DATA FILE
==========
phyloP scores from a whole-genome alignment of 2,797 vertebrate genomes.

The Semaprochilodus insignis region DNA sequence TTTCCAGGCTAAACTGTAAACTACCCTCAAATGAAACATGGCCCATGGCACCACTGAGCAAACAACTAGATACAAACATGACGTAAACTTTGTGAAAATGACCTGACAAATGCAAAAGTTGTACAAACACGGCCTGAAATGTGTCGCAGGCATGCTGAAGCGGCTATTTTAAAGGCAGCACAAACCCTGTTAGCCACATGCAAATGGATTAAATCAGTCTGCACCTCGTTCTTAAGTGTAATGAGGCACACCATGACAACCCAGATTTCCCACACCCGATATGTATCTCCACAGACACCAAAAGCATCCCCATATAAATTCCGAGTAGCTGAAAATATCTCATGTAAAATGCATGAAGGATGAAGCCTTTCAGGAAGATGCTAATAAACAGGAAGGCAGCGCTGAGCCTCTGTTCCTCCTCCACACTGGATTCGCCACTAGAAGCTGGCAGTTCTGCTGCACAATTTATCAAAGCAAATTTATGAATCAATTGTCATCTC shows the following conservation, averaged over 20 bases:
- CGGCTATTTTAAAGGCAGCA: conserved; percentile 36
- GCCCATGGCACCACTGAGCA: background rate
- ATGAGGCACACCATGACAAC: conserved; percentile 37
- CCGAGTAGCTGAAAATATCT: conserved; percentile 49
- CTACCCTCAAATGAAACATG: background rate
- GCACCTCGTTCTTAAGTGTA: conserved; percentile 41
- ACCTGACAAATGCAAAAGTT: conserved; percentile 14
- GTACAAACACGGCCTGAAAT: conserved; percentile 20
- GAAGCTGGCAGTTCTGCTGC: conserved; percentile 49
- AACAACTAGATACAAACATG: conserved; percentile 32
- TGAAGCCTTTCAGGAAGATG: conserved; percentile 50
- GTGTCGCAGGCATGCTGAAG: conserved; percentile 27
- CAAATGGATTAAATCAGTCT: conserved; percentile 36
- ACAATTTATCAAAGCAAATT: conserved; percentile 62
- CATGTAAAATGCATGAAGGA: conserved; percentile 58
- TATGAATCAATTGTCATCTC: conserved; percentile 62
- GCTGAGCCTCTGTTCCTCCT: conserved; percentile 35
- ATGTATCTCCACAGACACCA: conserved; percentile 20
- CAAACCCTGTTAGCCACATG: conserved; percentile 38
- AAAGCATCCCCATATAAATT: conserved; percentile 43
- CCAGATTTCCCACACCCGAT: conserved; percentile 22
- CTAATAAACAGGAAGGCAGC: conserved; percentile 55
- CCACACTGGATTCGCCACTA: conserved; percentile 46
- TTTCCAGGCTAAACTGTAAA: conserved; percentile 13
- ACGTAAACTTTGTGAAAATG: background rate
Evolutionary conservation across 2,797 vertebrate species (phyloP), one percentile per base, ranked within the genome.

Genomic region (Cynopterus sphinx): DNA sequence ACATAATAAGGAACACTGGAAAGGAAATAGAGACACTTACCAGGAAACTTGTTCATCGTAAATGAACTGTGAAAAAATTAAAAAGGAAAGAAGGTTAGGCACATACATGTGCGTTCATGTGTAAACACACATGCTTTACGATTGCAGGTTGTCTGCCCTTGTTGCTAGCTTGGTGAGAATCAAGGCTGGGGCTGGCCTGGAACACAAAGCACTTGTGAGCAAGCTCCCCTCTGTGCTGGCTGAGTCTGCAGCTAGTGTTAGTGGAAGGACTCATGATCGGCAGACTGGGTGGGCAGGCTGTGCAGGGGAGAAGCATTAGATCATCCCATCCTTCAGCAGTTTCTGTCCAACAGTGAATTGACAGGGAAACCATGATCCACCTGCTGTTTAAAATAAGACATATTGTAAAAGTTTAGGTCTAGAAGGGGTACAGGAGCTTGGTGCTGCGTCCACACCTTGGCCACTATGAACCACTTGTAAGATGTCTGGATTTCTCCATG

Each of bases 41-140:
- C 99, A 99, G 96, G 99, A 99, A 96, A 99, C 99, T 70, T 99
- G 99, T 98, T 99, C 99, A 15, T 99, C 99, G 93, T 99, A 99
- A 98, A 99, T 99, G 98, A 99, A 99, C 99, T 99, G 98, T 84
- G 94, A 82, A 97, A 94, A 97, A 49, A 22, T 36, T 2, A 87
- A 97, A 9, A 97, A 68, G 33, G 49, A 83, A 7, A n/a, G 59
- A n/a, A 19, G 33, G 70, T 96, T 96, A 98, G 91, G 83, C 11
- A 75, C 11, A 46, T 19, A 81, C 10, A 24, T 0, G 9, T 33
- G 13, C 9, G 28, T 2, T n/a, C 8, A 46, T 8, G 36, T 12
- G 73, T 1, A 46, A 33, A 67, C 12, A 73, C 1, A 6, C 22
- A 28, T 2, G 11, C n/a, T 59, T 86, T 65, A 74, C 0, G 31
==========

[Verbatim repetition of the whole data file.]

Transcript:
phyloP scores from a whole-genome alignment of 2,797 vertebrate genomes.

The Semaprochilodus insignis region DNA sequence TTTCCAGGCTAAACTGTAAACTACCCTCAAATGAAACATGGCCCATGGCACCACTGAGCAAACAACTAGATACAAACATGACGTAAACTTTGTGAAAATGACCTGACAAATGCAAAAGTTGTACAAACACGGCCTGAAATGTGTCGCAGGCATGCTGAAGCGGCTATTTTAAAGGCAGCACAAACCCTGTTAGCCACATGCAAATGGATTAAATCAGTCTGCACCTCGTTCTTAAGTGTAATGAGGCACACCATGACAACCCAGATTTCCCACACCCGATATGTATCTCCACAGACACCAAAAGCATCCCCATATAAATTCCGAGTAGCTGAAAATATCTCATGTAAAATGCATGAAGGATGAAGCCTTTCAGGAAGATGCTAATAAACAGGAAGGCAGCGCTGAGCCTCTGTTCCTCCTCCACACTGGATTCGCCACTAGAAGCTGGCAGTTCTGCTGCACAATTTATCAAAGCAAATTTATGAATCAATTGTCATCTC shows the following conservation, averaged over 20 bases:
- CGGCTATTTTAAAGGCAGCA: conserved; percentile 36
- GCCCATGGCACCACTGAGCA: background rate
- ATGAGGCACACCATGACAAC: conserved; percentile 37
- CCGAGTAGCTGAAAATATCT: conserved; percentile 49
- CTACCCTCAAATGAAACATG: background rate
- GCACCTCGTTCTTAAGTGTA: conserved; percentile 41
- ACCTGACAAATGCAAAAGTT: conserved; percentile 14
- GTACAAACACGGCCTGAAAT: conserved; percentile 20
- GAAGCTGGCAGTTCTGCTGC: conserved; percentile 49
- AACAACTAGATACAAACATG: conserved; percentile 32
- TGAAGCCTTTCAGGAAGATG: conserved; percentile 50
- GTGTCGCAGGCATGCTGAAG: conserved; percentile 27
- CAAATGGATTAAATCAGTCT: conserved; percentile 36
- ACAATTTATCAAAGCAAATT: conserved; percentile 62
- CATGTAAAATGCATGAAGGA: conserved; percentile 58
- TATGAATCAATTGTCATCTC: conserved; percentile 62
- GCTGAGCCTCTGTTCCTCCT: conserved; percentile 35
- ATGTATCTCCACAGACACCA: conserved; percentile 20
- CAAACCCTGTTAGCCACATG: conserved; percentile 38
- AAAGCATCCCCATATAAATT: conserved; percentile 43
- CCAGATTTCCCACACCCGAT: conserved; percentile 22
- CTAATAAACAGGAAGGCAGC: conserved; percentile 55
- CCACACTGGATTCGCCACTA: conserved; percentile 46
- TTTCCAGGCTAAACTGTAAA: conserved; percentile 13
- ACGTAAACTTTGTGAAAATG: background rate
Evolutionary conservation across 2,797 vertebrate species (phyloP), one percentile per base, ranked within the genome.

Genomic region (Cynopterus sphinx): DNA sequence ACATAATAAGGAACACTGGAAAGGAAATAGAGACACTTACCAGGAAACTTGTTCATCGTAAATGAACTGTGAAAAAATTAAAAAGGAAAGAAGGTTAGGCACATACATGTGCGTTCATGTGTAAACACACATGCTTTACGATTGCAGGTTGTCTGCCCTTGTTGCTAGCTTGGTGAGAATCAAGGCTGGGGCTGGCCTGGAACACAAAGCACTTGTGAGCAAGCTCCCCTCTGTGCTGGCTGAGTCTGCAGCTAGTGTTAGTGGAAGGACTCATGATCGGCAGACTGGGTGGGCAGGCTGTGCAGGGGAGAAGCATTAGATCATCCCATCCTTCAGCAGTTTCTGTCCAACAGTGAATTGACAGGGAAACCATGATCCACCTGCTGTTTAAAATAAGACATATTGTAAAAGTTTAGGTCTAGAAGGGGTACAGGAGCTTGGTGCTGCGTCCACACCTTGGCCACTATGAACCACTTGTAAGATGTCTGGATTTCTCCATG

Each of bases 41-140:
- C 99, A 99, G 96, G 99, A 99, A 96, A 99, C 99, T 70, T 99
- G 99, T 98, T 99, C 99, A 15, T 99, C 99, G 93, T 99, A 99
- A 98, A 99, T 99, G 98, A 99, A 99, C 99, T 99, G 98, T 84
- G 94, A 82, A 97, A 94, A 97, A 49, A 22, T 36, T 2, A 87
- A 97, A 9, A 97, A 68, G 33, G 49, A 83, A 7, A n/a, G 59
- A n/a, A 19, G 33, G 70, T 96, T 96, A 98, G 91, G 83, C 11
- A 75, C 11, A 46, T 19, A 81, C 10, A 24, T 0, G 9, T 33
- G 13, C 9, G 28, T 2, T n/a, C 8, A 46, T 8, G 36, T 12
- G 73, T 1, A 46, A 33, A 67, C 12, A 73, C 1, A 6, C 22
- A 28, T 2, G 11, C n/a, T 59, T 86, T 65, A 74, C 0, G 31